TIGER WOODS: Yeah, a lot better. It's more fair now. For a hole that long, to have it pitched out to as narrow as it was -- we were hitting -- I hit 2-iron off that tee a couple of times two years ago for a hole -- what is it 480 or 475 to have to hit a 2-iron to just keep the ball in play kind, of run another one up the green, I don't think that is the way the hole is meant to play.
Q. Hit driver there?
TIGER WOODS: Yeah, and 9-iron today.
Q. Regarding the increased purses over the last few years, how much do you think your popularity has contributed to that increase?
TIGER WOODS: Maybe just a little bit here and there. I guess the TV ratings are probably the best indicator of that. It just seems like that I have helped in that regard. It benefits everybody who plays.
Q. Changing the subject because I haven't heard or seen much of this from you. Your thoughts about what the William sisters have accomplished in tennis and do you see any parallels between the way their father brought them along and the way your dad brought you along?
TIGER WOODS: Any parallels? I really don't think so in the standpoint of from what I have seen on TV what has been reported, how they were kept out of playing junior tennis, and that wasn't the case with me, I was playing every week. When I was a kid I was -- my parents actually kind of pulled the reins back on me and said, you can't play everyday. I love to play. One summer I played I think 45 tournaments. That is a lot of tournaments in the summer. So I have played almost every day. That is a little bit different than how they were. They were kept out of playing, but as far as support, I think my father loves me and has supported me. Their father has supported them, in different ways, but the love is still there.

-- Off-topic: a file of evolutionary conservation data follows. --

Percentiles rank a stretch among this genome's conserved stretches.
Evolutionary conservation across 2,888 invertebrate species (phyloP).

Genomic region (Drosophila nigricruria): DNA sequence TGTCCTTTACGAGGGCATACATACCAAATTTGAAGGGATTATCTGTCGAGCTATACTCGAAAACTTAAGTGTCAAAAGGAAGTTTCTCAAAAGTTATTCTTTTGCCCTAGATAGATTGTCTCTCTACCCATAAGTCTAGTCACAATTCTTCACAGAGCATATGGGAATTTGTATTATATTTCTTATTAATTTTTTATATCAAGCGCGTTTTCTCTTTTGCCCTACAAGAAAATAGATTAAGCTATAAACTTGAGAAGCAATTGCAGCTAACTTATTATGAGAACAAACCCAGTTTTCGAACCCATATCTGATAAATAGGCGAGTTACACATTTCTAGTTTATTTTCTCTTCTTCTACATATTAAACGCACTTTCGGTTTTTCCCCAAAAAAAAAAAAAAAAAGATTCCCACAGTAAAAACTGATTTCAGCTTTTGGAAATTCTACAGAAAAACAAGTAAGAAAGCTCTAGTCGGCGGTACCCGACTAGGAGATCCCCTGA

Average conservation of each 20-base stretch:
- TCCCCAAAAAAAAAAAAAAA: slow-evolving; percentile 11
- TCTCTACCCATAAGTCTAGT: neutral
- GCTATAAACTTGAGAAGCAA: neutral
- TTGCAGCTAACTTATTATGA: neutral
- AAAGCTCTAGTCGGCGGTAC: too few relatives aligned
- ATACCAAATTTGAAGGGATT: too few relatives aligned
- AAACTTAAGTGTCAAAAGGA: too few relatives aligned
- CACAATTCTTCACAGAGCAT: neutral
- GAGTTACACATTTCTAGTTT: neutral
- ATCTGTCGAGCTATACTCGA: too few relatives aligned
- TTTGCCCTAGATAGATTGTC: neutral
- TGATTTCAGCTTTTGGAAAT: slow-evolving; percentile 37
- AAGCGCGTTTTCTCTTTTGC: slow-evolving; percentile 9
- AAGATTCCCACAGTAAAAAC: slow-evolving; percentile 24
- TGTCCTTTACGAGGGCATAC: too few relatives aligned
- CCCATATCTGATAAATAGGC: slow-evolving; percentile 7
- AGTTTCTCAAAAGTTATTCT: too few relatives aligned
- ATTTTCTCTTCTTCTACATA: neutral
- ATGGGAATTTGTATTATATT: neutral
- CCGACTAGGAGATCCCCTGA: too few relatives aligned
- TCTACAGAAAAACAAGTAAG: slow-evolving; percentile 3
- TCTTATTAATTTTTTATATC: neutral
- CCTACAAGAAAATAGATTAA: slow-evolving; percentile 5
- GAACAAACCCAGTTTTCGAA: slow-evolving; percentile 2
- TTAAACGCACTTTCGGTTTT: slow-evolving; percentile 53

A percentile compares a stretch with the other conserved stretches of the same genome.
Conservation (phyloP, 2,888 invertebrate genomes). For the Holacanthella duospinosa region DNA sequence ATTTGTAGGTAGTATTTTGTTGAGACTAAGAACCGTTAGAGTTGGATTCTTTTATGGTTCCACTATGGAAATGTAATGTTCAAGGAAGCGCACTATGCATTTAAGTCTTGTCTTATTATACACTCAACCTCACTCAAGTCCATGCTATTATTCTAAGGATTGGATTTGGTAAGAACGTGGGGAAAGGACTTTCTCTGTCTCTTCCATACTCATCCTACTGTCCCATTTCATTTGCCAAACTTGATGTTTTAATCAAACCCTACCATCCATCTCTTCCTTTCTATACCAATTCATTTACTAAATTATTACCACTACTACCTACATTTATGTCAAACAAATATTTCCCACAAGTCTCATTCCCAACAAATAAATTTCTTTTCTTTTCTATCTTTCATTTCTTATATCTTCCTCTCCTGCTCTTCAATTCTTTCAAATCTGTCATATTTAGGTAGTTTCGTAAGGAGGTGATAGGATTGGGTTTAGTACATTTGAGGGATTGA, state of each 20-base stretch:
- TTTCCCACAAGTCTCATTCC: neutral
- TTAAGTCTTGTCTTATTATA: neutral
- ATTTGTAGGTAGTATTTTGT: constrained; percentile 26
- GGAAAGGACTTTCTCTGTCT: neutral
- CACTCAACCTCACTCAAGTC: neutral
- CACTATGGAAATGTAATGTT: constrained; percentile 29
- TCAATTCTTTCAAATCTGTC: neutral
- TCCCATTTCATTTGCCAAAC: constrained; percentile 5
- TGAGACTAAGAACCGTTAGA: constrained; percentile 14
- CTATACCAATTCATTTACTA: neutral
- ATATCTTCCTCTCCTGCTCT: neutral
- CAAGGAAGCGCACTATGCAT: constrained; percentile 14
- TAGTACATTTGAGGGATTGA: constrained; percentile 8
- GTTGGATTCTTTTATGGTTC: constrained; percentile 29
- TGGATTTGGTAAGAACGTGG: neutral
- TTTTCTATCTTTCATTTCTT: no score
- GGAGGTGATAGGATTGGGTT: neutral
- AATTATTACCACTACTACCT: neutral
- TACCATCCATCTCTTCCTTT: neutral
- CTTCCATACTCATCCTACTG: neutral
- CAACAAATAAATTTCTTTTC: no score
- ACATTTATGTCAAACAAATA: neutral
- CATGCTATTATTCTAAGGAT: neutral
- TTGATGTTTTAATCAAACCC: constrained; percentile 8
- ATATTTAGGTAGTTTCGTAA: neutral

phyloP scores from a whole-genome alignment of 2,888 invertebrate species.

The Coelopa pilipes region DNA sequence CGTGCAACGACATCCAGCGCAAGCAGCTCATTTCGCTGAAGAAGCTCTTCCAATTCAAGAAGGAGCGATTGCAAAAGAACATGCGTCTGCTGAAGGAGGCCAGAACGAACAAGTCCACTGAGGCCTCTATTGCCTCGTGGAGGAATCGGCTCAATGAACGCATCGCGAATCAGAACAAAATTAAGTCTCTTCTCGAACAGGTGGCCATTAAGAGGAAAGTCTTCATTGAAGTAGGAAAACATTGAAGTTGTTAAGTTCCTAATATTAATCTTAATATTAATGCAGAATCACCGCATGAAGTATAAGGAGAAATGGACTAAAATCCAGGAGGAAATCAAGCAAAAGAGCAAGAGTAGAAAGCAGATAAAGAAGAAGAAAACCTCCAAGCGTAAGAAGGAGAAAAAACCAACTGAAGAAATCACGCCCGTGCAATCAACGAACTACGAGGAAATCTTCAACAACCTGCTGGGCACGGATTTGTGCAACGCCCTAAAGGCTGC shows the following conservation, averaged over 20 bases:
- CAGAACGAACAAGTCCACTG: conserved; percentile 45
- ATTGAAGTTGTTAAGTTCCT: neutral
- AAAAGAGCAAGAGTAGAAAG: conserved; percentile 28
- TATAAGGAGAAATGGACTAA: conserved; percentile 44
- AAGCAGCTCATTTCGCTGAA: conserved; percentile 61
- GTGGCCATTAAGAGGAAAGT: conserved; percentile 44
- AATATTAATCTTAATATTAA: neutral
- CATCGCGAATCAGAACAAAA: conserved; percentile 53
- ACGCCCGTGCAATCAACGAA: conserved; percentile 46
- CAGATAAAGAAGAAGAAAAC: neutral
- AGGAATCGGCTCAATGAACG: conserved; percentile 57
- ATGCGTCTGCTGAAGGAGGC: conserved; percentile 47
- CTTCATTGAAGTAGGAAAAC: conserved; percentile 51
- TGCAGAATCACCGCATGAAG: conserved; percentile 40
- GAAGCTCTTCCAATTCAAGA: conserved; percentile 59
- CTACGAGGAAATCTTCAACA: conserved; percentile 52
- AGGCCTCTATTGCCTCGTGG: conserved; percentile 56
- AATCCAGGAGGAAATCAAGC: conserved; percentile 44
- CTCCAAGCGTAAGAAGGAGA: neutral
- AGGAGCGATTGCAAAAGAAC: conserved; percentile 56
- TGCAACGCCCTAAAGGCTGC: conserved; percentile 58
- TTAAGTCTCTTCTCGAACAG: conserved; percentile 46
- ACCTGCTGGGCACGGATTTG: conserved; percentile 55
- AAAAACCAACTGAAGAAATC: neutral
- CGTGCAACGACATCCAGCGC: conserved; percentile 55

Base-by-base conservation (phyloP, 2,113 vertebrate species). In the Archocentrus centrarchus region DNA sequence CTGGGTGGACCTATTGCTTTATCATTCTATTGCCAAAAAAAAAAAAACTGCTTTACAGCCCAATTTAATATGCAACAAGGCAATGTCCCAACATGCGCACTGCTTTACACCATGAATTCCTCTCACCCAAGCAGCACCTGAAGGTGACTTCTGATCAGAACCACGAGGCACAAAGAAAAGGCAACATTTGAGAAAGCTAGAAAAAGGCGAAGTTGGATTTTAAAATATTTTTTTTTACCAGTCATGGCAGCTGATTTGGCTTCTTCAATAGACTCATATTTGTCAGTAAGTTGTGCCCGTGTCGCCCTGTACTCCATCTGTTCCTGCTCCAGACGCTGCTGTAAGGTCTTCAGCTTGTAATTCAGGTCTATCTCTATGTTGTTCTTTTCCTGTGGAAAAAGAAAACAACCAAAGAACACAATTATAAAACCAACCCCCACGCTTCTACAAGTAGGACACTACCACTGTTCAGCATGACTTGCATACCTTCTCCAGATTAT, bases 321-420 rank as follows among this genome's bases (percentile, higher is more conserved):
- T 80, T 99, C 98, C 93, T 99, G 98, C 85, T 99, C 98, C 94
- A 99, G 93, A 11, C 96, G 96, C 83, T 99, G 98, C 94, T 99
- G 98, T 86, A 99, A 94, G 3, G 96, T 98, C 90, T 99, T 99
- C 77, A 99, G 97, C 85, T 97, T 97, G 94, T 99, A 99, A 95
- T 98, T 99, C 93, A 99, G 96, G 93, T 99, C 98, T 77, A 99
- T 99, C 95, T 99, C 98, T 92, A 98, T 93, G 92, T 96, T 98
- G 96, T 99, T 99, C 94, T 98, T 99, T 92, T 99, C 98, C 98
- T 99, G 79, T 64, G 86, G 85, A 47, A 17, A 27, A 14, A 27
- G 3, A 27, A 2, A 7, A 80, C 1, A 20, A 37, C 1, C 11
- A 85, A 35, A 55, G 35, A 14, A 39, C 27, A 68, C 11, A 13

Q. What about what they have also accomplished as to what you accomplished bringing a lot more interest into what used to be a woosie sport, tennis too?
TIGER WOODS: I think what they have done is, I mean, absolutely fantastic, the way they have changed the perception of tennis; how much stronger you have to be and how much more fit, more power, it is just -- athletics are changing, and some sports are more dramatic than others, and the impact that they have made on their game has been absolutely fantastic.
Q. Would you guys ever like talk to each other as to what you are trying to accomplish?
TIGER WOODS: I have only met Venus one time. Ironically enough, I was at school at Stanford and I believe it was her first ATP event, it was in San Jose. I went down to watch her play in her first match, and I never forget meeting her. I had to look up to meet her. That was kind of unusual in itself. But it was neat to see her play; and, she played real well.
Q. Due to technical problems I have got to reask this: Can you respond again to the evidence that you see of the increased depth in this Tour, how the players are playing better this year?
TIGER WOODS: Guys are getting better, stronger, more fit. You are getting guys who are more athletic, coming out playing and I think the game of golf is changing. It is evolving, it is becoming more power driven than it has been in the past. Guys don't shape the ball as much as hey used to be doing; it is just the fact that you got to bomb it now. You got to take it out there and put it in play and make a lot more birdies than you ever used to. I remember watching on TV when I was growing up, watching guys shoot 71, 70 leading the tournament and win. That doesn't happen anymore unless it is in a major. If you shoot 69 probably going to get passed, that is how I think the game has changed, you got to be a lot more aggressive than you ever used to be.
Q. Summarize your year in one word.
TIGER WOODS: Two words?
Q. Oh, okay.
TIGER WOODS: Not bad.
Q. Now expand a little on that: When you look back and think about it, how does it make you feel?